Obviously Sara, Anna, and the majority of contributors to this blog have strong opinions regarding the wars, waterboarding, et al… The OB Rag has also been great at keeping those issues front and center. And you both make excellent and more articulate “rants” than Black’s. I just think the point Black was making, and what I enjoyed about his rant was about the overwhelming attention the mainstream media is paying to this issue, while there are still people losing their lives every day in the name of ??? In Israel, profiling is a big part of their security routine, and I know that would never “fly” here in the states. So our choices are, full body scan, invasive pat downs, or racial/social profiling. hhmmmm…..I think I’ll drive to Arizona this xmas. (Oh yeah, they now have at least 3 border checks with drug-sniffing dogs along the route to AZ. Damn police state.)


avatar annagrace November 18, 2010 at 9:46 am

Hey Jon- a wink and a nod backatcha! Your point is well taken about the trivia that is served up ad nauseum in the news while the really big issues fall off the radar. I guess I’m still not willing to put the TSA guidelines into the trivia category. Look at how many women have weighed in on this issue. I think that is significant. We tend to have an immediate visceral reaction when the privacy and safety of our bodies are felt to be at stake.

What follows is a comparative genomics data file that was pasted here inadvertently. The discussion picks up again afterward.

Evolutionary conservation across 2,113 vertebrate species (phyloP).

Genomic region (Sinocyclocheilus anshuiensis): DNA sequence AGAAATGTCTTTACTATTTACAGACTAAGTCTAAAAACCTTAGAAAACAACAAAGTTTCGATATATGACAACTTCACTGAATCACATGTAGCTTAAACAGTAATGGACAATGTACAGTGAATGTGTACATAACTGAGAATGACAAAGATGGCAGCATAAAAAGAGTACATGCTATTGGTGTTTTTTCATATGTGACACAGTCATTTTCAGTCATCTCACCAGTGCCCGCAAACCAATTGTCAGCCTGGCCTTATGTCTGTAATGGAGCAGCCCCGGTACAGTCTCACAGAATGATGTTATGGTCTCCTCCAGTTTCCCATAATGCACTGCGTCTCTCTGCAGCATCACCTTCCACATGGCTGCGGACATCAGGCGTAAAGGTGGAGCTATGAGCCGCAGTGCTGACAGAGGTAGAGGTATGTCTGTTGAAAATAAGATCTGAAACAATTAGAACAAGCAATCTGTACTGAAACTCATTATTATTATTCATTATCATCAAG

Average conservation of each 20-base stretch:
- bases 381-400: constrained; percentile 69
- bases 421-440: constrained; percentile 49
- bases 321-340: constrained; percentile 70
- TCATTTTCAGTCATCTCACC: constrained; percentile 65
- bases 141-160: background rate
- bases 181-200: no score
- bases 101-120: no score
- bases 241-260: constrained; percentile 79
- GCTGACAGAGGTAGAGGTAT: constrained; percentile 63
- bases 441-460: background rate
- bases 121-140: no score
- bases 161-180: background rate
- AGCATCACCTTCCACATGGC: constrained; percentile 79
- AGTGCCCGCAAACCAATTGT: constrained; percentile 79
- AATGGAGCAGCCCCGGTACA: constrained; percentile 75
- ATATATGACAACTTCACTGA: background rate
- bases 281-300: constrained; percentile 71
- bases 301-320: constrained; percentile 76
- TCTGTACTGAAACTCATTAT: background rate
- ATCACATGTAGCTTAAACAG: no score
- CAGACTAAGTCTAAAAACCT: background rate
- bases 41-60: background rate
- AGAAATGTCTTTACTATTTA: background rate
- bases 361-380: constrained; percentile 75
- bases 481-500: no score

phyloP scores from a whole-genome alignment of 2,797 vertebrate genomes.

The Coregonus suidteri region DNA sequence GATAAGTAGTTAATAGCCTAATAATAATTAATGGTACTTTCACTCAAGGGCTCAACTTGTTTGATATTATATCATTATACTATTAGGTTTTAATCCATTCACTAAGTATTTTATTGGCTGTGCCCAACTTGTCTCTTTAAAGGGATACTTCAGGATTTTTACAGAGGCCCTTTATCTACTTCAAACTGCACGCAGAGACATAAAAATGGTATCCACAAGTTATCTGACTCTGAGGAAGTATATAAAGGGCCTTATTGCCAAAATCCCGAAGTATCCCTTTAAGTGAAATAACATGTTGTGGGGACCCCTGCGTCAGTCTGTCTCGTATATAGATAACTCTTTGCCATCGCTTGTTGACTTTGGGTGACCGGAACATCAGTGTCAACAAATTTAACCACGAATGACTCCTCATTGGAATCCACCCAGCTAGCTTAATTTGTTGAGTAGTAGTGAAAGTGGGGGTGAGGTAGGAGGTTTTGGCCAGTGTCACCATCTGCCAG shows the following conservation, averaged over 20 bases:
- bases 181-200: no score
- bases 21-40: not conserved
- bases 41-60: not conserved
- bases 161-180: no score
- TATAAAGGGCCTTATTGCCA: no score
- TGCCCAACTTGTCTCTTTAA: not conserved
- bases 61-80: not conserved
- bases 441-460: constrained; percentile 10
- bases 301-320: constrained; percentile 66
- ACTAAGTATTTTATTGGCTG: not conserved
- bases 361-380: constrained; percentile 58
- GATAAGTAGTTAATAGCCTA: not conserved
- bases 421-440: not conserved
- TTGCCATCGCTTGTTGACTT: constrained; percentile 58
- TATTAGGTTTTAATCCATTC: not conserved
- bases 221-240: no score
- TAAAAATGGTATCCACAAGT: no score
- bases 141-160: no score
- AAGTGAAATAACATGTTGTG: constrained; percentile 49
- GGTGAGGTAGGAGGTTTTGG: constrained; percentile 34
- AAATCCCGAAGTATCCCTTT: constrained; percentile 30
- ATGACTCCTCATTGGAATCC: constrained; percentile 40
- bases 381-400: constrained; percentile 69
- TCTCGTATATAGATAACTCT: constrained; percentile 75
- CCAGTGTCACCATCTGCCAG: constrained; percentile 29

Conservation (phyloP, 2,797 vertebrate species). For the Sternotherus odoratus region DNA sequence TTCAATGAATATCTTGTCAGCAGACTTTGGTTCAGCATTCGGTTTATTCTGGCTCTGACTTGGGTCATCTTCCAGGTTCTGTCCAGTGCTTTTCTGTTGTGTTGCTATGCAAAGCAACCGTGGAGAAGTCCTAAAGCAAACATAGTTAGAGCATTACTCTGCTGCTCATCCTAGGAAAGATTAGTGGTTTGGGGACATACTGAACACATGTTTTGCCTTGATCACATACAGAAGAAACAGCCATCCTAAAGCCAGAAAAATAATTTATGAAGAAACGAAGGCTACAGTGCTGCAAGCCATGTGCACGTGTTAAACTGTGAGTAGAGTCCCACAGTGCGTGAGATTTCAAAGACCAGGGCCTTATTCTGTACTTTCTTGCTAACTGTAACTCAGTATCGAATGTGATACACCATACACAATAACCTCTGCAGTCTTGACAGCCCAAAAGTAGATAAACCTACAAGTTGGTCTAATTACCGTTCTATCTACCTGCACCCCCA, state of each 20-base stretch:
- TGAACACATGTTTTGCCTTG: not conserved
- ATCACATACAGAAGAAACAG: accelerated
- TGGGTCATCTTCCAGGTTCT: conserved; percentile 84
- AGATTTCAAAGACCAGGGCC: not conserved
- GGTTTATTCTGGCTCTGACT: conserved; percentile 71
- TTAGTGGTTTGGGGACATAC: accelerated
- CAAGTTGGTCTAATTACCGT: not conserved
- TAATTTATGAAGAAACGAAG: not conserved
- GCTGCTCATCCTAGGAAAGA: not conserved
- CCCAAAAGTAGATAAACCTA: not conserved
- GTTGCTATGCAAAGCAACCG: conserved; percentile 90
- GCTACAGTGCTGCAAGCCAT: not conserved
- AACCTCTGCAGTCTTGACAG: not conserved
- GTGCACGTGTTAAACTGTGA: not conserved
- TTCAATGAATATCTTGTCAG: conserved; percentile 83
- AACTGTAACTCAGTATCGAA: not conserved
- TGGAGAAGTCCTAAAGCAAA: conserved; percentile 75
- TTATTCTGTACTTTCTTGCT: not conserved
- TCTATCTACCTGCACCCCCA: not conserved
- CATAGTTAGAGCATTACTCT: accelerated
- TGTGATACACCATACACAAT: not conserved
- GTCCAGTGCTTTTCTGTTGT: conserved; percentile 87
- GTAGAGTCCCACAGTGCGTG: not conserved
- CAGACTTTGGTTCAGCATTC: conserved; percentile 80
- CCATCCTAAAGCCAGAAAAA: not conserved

What are our choices? That’s a good question. I’m hoping there are more than the ones you detailed. Germany recently had a high terrorist alert. Spain had a terrorist attack. What’s it like in an airport in Germany or Spain? I don’t know, but I am curious. I do think the enhanced TSA procedures should be eliminated from the choices we now face.

Sign me “Stubborn and Uppity” :)


avatar Sarah November 18, 2010 at 5:24 pm


Your point is well-taken. Bill and I were just talking about that very thing this morning over coffee.

It is my hope that this is the “thing” that wakes us ALL up to what we’ve been doing for so long. We have been smiling and nodding and protesting wildly about whatever the media puts in front of us and all along the issues have been devisive. Finally, we have a unifying cause.

The resistance to the intrusive nature of TSA seems pretty much bi-partisan from what I can tell. (and those who know me know I’m right there on the pulse of mainstream media… what’s a DVR, anyway?) What many of us have endured for years, all the rest of the country will get to experience as well. No matter how you feel about security you’re going to rethink it about the twentieth time a TSA agent feels up the inside of you thigh.

I’ve wondered what it would take to wake people up long enough to make something change. Maybe this is just the thing.

Or… perhaps it’s a ruse. “They” are actually behind the whole thing, invading a few countries and making shady deals with China while we’re distracted about federal employees groping a few butts.


avatar Obese Male November 17, 2010 at 2:57 pm

They can scan me all they want ;-D


avatar Tony November 17, 2010 at 9:09 pm

If you don’t like it take a bus, train or charter jet.


avatar Sarah November 18, 2010 at 8:57 am

Tony –

Exactly the choice I made. Thanks for the advice that I’d not thought of before.



avatar JEC November 18, 2010 at 8:42 am